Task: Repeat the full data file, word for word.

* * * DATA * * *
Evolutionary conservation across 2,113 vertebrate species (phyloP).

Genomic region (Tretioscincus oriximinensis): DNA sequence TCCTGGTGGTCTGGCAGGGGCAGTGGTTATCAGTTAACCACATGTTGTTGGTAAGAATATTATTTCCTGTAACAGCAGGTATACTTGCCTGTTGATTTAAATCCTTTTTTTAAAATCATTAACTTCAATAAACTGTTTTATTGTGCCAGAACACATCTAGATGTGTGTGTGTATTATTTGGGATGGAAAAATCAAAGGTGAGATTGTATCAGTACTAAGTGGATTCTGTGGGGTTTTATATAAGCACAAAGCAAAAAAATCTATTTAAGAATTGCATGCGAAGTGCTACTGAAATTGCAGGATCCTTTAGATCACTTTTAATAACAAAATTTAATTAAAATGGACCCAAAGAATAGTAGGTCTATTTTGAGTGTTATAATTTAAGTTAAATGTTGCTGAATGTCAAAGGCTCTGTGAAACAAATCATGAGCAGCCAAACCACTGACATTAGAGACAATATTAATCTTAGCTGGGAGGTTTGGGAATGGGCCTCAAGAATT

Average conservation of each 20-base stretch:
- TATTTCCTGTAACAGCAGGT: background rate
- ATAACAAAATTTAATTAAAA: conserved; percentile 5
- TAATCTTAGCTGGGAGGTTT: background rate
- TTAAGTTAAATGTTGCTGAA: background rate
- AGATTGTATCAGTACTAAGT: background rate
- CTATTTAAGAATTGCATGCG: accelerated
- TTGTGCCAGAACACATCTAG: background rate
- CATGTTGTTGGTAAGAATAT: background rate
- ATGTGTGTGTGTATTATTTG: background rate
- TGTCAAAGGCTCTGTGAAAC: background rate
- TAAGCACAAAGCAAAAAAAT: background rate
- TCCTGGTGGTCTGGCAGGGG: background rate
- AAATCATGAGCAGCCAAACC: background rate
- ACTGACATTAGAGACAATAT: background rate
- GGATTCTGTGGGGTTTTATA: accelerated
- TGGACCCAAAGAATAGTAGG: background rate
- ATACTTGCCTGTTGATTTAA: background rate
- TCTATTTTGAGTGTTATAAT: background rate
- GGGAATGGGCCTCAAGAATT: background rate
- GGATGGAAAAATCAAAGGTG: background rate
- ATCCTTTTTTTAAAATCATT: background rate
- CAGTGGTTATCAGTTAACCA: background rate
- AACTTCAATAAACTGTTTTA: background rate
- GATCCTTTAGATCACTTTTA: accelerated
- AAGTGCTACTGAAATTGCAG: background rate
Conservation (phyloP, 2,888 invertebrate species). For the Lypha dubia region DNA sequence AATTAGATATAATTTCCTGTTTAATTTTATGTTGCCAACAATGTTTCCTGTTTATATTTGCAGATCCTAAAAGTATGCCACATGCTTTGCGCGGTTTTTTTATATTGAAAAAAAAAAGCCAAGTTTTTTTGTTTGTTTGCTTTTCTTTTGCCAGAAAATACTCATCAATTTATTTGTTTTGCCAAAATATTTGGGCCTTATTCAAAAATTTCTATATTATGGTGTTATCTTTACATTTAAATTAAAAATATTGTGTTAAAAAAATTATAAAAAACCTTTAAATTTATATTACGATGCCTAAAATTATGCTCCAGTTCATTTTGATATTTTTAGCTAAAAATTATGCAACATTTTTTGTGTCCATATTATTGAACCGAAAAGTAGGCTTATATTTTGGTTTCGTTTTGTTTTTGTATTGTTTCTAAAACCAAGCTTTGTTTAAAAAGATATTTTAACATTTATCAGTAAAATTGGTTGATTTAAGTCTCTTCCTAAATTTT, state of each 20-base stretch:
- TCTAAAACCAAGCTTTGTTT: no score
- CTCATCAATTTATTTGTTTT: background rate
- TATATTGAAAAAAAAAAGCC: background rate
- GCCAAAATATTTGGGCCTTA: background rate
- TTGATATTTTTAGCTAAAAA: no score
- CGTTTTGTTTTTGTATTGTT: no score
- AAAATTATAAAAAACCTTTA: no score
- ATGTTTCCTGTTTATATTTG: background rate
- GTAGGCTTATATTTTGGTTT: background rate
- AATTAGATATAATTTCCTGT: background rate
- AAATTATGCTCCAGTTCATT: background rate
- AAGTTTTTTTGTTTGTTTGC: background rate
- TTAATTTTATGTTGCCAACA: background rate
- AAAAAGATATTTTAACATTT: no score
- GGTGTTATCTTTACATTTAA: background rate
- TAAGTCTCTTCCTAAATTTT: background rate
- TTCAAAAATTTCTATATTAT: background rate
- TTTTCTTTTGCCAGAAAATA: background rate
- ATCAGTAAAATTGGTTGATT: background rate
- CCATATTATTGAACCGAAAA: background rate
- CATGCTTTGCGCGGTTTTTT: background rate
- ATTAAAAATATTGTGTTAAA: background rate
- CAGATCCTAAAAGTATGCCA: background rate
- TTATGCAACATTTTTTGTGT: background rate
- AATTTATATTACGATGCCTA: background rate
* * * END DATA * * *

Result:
Evolutionary conservation across 2,113 vertebrate species (phyloP).

Genomic region (Tretioscincus oriximinensis): DNA sequence TCCTGGTGGTCTGGCAGGGGCAGTGGTTATCAGTTAACCACATGTTGTTGGTAAGAATATTATTTCCTGTAACAGCAGGTATACTTGCCTGTTGATTTAAATCCTTTTTTTAAAATCATTAACTTCAATAAACTGTTTTATTGTGCCAGAACACATCTAGATGTGTGTGTGTATTATTTGGGATGGAAAAATCAAAGGTGAGATTGTATCAGTACTAAGTGGATTCTGTGGGGTTTTATATAAGCACAAAGCAAAAAAATCTATTTAAGAATTGCATGCGAAGTGCTACTGAAATTGCAGGATCCTTTAGATCACTTTTAATAACAAAATTTAATTAAAATGGACCCAAAGAATAGTAGGTCTATTTTGAGTGTTATAATTTAAGTTAAATGTTGCTGAATGTCAAAGGCTCTGTGAAACAAATCATGAGCAGCCAAACCACTGACATTAGAGACAATATTAATCTTAGCTGGGAGGTTTGGGAATGGGCCTCAAGAATT

Average conservation of each 20-base stretch:
- TATTTCCTGTAACAGCAGGT: background rate
- ATAACAAAATTTAATTAAAA: conserved; percentile 5
- TAATCTTAGCTGGGAGGTTT: background rate
- TTAAGTTAAATGTTGCTGAA: background rate
- AGATTGTATCAGTACTAAGT: background rate
- CTATTTAAGAATTGCATGCG: accelerated
- TTGTGCCAGAACACATCTAG: background rate
- CATGTTGTTGGTAAGAATAT: background rate
- ATGTGTGTGTGTATTATTTG: background rate
- TGTCAAAGGCTCTGTGAAAC: background rate
- TAAGCACAAAGCAAAAAAAT: background rate
- TCCTGGTGGTCTGGCAGGGG: background rate
- AAATCATGAGCAGCCAAACC: background rate
- ACTGACATTAGAGACAATAT: background rate
- GGATTCTGTGGGGTTTTATA: accelerated
- TGGACCCAAAGAATAGTAGG: background rate
- ATACTTGCCTGTTGATTTAA: background rate
- TCTATTTTGAGTGTTATAAT: background rate
- GGGAATGGGCCTCAAGAATT: background rate
- GGATGGAAAAATCAAAGGTG: background rate
- ATCCTTTTTTTAAAATCATT: background rate
- CAGTGGTTATCAGTTAACCA: background rate
- AACTTCAATAAACTGTTTTA: background rate
- GATCCTTTAGATCACTTTTA: accelerated
- AAGTGCTACTGAAATTGCAG: background rate
Conservation (phyloP, 2,888 invertebrate species). For the Lypha dubia region DNA sequence AATTAGATATAATTTCCTGTTTAATTTTATGTTGCCAACAATGTTTCCTGTTTATATTTGCAGATCCTAAAAGTATGCCACATGCTTTGCGCGGTTTTTTTATATTGAAAAAAAAAAGCCAAGTTTTTTTGTTTGTTTGCTTTTCTTTTGCCAGAAAATACTCATCAATTTATTTGTTTTGCCAAAATATTTGGGCCTTATTCAAAAATTTCTATATTATGGTGTTATCTTTACATTTAAATTAAAAATATTGTGTTAAAAAAATTATAAAAAACCTTTAAATTTATATTACGATGCCTAAAATTATGCTCCAGTTCATTTTGATATTTTTAGCTAAAAATTATGCAACATTTTTTGTGTCCATATTATTGAACCGAAAAGTAGGCTTATATTTTGGTTTCGTTTTGTTTTTGTATTGTTTCTAAAACCAAGCTTTGTTTAAAAAGATATTTTAACATTTATCAGTAAAATTGGTTGATTTAAGTCTCTTCCTAAATTTT, state of each 20-base stretch:
- TCTAAAACCAAGCTTTGTTT: no score
- CTCATCAATTTATTTGTTTT: background rate
- TATATTGAAAAAAAAAAGCC: background rate
- GCCAAAATATTTGGGCCTTA: background rate
- TTGATATTTTTAGCTAAAAA: no score
- CGTTTTGTTTTTGTATTGTT: no score
- AAAATTATAAAAAACCTTTA: no score
- ATGTTTCCTGTTTATATTTG: background rate
- GTAGGCTTATATTTTGGTTT: background rate
- AATTAGATATAATTTCCTGT: background rate
- AAATTATGCTCCAGTTCATT: background rate
- AAGTTTTTTTGTTTGTTTGC: background rate
- TTAATTTTATGTTGCCAACA: background rate
- AAAAAGATATTTTAACATTT: no score
- GGTGTTATCTTTACATTTAA: background rate
- TAAGTCTCTTCCTAAATTTT: background rate
- TTCAAAAATTTCTATATTAT: background rate
- TTTTCTTTTGCCAGAAAATA: background rate
- ATCAGTAAAATTGGTTGATT: background rate
- CCATATTATTGAACCGAAAA: background rate
- CATGCTTTGCGCGGTTTTTT: background rate
- ATTAAAAATATTGTGTTAAA: background rate
- CAGATCCTAAAAGTATGCCA: background rate
- TTATGCAACATTTTTTGTGT: background rate
- AATTTATATTACGATGCCTA: background rate